Two tributes, the second chuckleworthy, to last night’s media harangue heard ’round the world via the Right Scoop. Even Dave Weigel of WaPo’s “Those Darned Wingnuts” beat seems to have enjoyed it, although he wonders why Christie tearing a reporter to pieces is super cool on the right while Obama occasionally getting snotty with his opponents is grounds for outrageous outrage. Quote:

I can’t help but notice, however, the difference between the reaction Christie’s getting and the reaction President Obama gets when he rips into reporters, either to their faces or at rallies. Obviously, you expect conservative partisans to like Christie and liberal partisans to like Obama. But we’ve seen conservatives deride Obama’s “lecturing tone,” to Republicans, exhibit outrage when he reportedly used the word “teabagger,” accuse him of stiffing the press when he told a reporter his question was a “waste” — in other words, no atta-boys for Christie-esque behavior.

There are a lot of reasons for this. Obama’s tone is not Christie’s tone, and Obama’s rationale for office was not Christie’s. Obama ran explicitly as a uniter, so any swing at the opposition or his critics gives conservatives the opportunity to be “deeply disappointed” at Obama’s rhetoric. Christie has less to lose — despite defeating an unpopular incumbent, he’s not all that popular in his state. But the split reaction is interesting.

Some of the difference is due to pure partisanship, of course. Remember how John McCain’s temper supposedly made him a borderline lunatic who might push the button on a whim if elected president? Meanwhile, people like Rahm Emanuel and David Obey who are famous on the Hill for spitting F-bombs in people’s faces are just “colorful” or whatever. Part of it too is wanting to hold Obama accountable for the aura he’s built up around him. After the millionth fawning media tribute to his “first-class temperament” and Obama’s own tedious above-the-fray tut-tutting about civility, rubbing his face in his own displays of incivility is irresistible. He’s entitled to sell himself as a mix of Jesus and Bambi, but that’s going to raise the bar of expectations a bit, yes? Plus, as president, more decorum is expected of him simply by virtue of the office he holds.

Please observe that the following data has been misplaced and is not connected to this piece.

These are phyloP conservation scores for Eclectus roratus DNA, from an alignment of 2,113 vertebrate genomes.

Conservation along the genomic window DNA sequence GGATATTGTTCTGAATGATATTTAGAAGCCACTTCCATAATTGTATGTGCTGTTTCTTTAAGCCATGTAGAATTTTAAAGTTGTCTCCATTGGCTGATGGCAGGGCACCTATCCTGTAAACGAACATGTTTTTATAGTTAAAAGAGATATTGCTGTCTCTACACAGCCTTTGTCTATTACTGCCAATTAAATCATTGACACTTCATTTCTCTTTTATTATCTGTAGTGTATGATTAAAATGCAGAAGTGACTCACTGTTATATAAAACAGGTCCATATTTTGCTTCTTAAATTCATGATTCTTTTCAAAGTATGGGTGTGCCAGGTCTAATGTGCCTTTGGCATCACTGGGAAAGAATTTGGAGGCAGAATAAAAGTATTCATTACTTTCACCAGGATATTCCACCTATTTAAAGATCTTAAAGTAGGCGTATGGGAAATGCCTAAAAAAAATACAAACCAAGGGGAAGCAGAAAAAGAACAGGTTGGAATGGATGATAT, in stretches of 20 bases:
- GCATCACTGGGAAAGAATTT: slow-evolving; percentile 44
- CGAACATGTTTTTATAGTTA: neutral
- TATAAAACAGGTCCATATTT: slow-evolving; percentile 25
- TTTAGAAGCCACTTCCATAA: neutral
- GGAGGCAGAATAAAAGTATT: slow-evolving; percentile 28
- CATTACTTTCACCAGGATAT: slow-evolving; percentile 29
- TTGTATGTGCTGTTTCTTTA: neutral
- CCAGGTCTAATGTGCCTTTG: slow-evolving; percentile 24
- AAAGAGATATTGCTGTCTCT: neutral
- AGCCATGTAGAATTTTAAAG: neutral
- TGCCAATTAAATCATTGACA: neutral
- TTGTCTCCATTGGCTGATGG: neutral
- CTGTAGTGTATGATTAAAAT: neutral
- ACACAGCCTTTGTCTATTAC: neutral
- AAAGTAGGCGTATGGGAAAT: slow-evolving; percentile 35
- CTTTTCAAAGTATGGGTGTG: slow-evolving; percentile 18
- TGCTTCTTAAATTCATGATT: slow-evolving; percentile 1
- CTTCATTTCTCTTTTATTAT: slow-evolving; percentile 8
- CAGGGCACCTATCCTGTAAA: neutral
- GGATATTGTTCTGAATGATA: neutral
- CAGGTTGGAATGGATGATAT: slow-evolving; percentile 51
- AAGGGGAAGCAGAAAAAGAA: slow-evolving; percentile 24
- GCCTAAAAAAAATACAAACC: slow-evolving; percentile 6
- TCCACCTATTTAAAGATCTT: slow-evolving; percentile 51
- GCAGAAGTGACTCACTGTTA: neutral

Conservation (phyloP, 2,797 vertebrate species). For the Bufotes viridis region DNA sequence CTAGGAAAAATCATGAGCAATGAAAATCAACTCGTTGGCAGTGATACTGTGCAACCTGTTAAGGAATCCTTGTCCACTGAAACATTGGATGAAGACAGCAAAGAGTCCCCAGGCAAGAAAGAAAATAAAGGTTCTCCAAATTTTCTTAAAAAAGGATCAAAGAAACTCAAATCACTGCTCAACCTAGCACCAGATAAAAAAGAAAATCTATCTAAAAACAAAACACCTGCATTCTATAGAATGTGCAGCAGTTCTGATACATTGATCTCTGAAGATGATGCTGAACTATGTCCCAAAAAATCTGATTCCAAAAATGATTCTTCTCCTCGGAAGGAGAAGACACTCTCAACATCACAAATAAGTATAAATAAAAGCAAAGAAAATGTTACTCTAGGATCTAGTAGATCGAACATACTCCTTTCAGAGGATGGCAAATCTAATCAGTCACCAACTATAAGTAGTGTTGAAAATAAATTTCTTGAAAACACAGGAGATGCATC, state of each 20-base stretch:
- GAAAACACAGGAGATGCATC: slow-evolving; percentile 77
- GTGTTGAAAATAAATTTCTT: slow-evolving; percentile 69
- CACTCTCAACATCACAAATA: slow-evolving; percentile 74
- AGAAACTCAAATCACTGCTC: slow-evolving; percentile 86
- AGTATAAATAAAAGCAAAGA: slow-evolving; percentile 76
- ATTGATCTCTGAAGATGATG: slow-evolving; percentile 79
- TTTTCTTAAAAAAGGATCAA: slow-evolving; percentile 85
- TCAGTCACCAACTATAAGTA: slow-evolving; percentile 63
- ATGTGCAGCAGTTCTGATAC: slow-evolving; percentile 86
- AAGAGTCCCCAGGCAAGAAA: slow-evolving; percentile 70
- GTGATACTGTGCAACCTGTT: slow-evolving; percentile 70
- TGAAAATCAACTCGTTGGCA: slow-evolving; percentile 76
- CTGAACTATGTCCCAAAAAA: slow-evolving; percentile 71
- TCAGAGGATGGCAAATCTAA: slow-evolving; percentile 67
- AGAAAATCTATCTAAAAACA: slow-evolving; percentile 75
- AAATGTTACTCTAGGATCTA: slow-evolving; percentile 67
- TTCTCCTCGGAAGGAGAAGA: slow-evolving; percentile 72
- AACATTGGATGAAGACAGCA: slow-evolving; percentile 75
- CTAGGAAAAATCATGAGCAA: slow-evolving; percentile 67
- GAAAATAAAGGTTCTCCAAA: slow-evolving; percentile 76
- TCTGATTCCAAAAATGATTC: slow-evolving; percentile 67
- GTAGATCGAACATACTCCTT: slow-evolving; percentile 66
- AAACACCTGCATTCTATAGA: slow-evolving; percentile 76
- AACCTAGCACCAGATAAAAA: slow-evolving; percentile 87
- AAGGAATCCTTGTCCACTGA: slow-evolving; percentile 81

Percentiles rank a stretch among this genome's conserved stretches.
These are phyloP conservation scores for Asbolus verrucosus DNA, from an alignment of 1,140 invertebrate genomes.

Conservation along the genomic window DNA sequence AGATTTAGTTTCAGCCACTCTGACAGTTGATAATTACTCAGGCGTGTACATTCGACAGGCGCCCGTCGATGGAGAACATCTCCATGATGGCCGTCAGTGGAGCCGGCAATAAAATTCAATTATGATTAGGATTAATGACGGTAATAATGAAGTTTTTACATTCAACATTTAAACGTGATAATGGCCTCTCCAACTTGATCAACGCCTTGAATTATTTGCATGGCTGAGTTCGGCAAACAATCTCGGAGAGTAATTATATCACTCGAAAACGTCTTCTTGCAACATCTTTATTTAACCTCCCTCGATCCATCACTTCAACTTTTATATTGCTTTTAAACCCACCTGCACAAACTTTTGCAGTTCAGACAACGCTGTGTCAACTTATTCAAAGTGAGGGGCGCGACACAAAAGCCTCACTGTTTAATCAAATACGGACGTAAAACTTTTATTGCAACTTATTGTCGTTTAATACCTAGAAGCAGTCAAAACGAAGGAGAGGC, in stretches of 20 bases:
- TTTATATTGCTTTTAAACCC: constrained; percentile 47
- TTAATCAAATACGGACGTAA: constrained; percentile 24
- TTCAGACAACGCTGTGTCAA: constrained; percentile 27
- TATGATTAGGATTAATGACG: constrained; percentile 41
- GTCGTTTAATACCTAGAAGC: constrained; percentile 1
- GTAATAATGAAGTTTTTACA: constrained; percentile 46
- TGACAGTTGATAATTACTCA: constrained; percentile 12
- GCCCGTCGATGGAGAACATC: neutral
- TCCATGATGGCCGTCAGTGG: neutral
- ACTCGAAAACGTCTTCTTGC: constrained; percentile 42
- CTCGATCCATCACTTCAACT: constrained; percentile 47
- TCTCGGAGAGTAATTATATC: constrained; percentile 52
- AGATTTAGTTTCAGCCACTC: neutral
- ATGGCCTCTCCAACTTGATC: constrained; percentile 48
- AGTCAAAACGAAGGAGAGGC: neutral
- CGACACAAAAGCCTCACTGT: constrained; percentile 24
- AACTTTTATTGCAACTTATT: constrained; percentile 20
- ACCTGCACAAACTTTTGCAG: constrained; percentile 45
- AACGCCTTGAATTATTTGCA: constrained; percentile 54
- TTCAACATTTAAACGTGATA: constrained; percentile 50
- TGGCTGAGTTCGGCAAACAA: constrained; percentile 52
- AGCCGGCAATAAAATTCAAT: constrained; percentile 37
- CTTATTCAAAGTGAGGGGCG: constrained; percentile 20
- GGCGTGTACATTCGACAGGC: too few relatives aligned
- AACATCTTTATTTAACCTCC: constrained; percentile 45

There’s another explanation for the difference, though. One of the reasons righties dig Christie, I think, is the perception that he’s on something of a one-man mission. As a deep red governor in a deep blue state with a blue media haunting him, he’s besieged on all sides. His pugnaciousness seems like a virtue because it shows his determination to confront entrenched liberal interests in New Jersey notwithstanding the armies arrayed against him. The One, by contrast, has most of the media in his pocket and giant Democratic majorities in both houses (albeit not for long). He’s got it made, for the moment. No wonder, then, that when he gets irritated, it seems not so much pugnacious as … peevish, and petty.